The OD Issue 2 - page 20

The entrepreneurial career of Lucius Cary (OD 1960) began with a struggle to fund his own new
restaurant in the 1970s. Today, as a venture capitalist for technology businesses, he has helped
a host of start-ups to get off the ground. Lucius was awarded an OBE for Services to Business in
2003. He spoke to The OD about his enterprising career trajectory.
In 1972 not only were hamburgers a
rarity in the UK, so were those who were
prepared to invest in them. When Lucius
Cary opened an American Hamburger
restaurant, ‘Carys’ in Bristol, he could
not raise the £27,000 capital to fund the
business from conventional sources.
Eventually, after placing an advertisement
in the
Financial Times
, he found four
individuals who today would be called
‘business angels’, although the term was
unknown 40 years ago. The investors’ faith
was soon repaid: “At the first restaurant I
did everything myself, cooking, waiting
at table,” says Lucius. “By 1974 there was
sufficient profit to open a second restaurant
and by 1978 there were three - and fifty
people employed.”
“Brilliant scientists
have often never filled
in a VAT return, or
negotiated with an
American distributor.”
“In 1972 no one knew
what a hamburger was.
I had to give away 10,000
so they could find out.”
“When a technology start-up
is successful, the returns
can be 20 or 30 times the
original investment.”
Investment Science
Lucius ran the VCR for 17 years, then sold
his shares though remained as chairman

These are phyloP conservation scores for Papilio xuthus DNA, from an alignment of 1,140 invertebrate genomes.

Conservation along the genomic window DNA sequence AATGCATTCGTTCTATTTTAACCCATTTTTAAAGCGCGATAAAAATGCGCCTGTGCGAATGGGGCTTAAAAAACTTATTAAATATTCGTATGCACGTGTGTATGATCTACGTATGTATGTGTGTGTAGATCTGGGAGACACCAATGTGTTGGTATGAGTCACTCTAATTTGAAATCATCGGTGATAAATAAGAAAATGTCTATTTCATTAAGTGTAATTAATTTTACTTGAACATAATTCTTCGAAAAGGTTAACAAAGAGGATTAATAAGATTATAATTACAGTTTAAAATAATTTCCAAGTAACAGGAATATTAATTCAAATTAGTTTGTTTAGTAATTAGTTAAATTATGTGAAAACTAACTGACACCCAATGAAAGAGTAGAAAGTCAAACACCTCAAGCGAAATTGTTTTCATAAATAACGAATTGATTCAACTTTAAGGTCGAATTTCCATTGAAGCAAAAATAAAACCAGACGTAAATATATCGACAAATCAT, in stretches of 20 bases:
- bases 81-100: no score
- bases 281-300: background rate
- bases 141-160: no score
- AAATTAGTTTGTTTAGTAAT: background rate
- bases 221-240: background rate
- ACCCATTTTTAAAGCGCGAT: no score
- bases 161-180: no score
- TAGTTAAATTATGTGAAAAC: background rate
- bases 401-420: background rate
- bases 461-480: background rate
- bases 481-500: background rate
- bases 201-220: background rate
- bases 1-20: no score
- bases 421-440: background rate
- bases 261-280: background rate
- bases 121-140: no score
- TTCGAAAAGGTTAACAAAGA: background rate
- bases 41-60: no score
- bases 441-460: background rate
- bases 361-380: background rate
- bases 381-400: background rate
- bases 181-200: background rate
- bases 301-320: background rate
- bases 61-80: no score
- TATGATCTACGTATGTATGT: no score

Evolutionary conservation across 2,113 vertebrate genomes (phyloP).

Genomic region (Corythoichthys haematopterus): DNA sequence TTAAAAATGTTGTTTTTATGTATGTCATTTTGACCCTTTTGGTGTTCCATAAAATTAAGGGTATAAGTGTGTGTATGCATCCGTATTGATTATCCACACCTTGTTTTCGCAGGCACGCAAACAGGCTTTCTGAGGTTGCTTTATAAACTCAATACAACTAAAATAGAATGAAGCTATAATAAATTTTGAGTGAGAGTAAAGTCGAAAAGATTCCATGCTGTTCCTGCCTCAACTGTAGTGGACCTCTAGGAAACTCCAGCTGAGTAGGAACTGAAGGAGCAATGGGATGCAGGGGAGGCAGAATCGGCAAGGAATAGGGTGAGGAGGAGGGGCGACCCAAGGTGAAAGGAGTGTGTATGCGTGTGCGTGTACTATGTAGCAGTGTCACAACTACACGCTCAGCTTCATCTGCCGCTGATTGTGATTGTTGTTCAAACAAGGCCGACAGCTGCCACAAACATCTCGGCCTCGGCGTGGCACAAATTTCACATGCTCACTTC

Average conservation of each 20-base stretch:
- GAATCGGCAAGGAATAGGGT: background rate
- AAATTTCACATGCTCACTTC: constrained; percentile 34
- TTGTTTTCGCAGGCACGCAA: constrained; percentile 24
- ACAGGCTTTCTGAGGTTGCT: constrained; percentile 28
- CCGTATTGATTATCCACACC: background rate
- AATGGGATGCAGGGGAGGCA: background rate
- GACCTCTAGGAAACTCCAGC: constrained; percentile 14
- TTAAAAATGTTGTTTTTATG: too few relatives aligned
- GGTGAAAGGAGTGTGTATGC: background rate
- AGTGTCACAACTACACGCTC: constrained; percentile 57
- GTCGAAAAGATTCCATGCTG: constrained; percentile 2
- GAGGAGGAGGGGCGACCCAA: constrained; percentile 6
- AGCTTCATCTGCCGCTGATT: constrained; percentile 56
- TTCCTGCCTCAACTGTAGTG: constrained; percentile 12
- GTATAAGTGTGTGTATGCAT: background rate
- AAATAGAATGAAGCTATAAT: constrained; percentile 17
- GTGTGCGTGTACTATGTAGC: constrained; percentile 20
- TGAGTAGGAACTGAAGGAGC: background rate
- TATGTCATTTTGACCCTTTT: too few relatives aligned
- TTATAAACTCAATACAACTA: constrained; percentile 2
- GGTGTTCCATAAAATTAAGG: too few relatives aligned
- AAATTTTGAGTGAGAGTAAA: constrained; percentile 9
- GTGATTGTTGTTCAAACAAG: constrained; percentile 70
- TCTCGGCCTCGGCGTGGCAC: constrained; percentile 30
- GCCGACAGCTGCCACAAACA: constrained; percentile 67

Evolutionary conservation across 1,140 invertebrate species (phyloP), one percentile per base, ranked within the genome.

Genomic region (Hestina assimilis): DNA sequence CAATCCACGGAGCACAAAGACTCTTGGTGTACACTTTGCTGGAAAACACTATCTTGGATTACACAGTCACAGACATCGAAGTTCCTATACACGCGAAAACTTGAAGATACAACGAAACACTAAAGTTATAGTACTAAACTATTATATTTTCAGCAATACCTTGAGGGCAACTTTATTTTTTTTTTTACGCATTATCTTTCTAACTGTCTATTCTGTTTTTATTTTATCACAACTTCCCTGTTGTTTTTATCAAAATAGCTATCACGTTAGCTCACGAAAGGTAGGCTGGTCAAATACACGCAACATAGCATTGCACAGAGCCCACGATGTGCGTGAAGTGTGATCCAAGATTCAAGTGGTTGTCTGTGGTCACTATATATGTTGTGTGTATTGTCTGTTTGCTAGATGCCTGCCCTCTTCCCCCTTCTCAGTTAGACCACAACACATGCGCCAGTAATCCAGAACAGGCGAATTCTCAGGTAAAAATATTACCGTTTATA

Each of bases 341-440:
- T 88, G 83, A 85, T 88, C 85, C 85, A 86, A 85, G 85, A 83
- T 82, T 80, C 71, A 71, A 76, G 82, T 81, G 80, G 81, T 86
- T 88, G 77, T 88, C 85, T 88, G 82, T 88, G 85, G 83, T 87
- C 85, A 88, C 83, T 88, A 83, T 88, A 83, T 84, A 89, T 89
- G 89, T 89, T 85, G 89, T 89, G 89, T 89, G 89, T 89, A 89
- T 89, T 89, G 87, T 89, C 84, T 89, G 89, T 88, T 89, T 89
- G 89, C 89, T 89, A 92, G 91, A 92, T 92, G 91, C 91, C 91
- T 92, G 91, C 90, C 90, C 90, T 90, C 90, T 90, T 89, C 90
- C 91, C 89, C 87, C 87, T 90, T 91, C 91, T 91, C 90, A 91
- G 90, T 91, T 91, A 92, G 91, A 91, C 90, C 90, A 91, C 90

until 2003. In the 1980s he saw that while
the magazine was good at raising capital for
‘ordinary’ commercial businesses, it was
much less good at raising funds for
engineers and scientists. Investors
did not understand the science
and perceived the risks to be
too high.
So Lucius sold his
restaurants and started a third
enterprise, Oxford Technology
Management Ltd. (OTM) in
1983. Now his main business,
OTM provides capital,
typically around £100,000,
to start-up and early stage
technology businesses within 60
miles of Oxford. More than 100
such investments have been made
through ten separate funds, the
latest of which is the £30m Oxford
Technology Enterprise Capital Fund.
The reason for the geographical
constraint is that OTM seeks to help
businesses through the earliest stages
of their development. Many such are
located in and around Oxford and Lucius
likes to be closely involved with them.
Reflecting on his own difficulty in
acquiring that initial capital sum, Lucius
realised that what was needed was a
mechanism for getting ideas directly onto
the desks of individual investors. This was
his second business: the
Venture Capital
(VCR), founded in 1978. Sold on
subscription to the newly-recognised
community of business angels, the
magazine highlighted entrepreneurs
and the enterprises for which they were
seeking funding.
The end of the 70s saw Margaret
Thatcher rise to power and with her came
a change of climate for entrepreneurism
the UK. “She used to invite me to meet
her Chancellors,” Lucius remembers.
“I provided input to the various schemes
to encourage new businesses: The Business
Start-Up Scheme, The Loan Guarantee
Scheme, The Business Expansion Scheme
and so on.”
Lucius modestly declares that he has
‘probably made more bad investments
than anyone else in England’. Failure brings
loss but when investments are successful
the returns can be high and the rewards
significant. He has become good friends
with many in whom he has invested; about
10 have become millionaires - and turned
into investors themselves.
Lucius lives in Oxfordshire with his wife
Joanna and his four JOD children.
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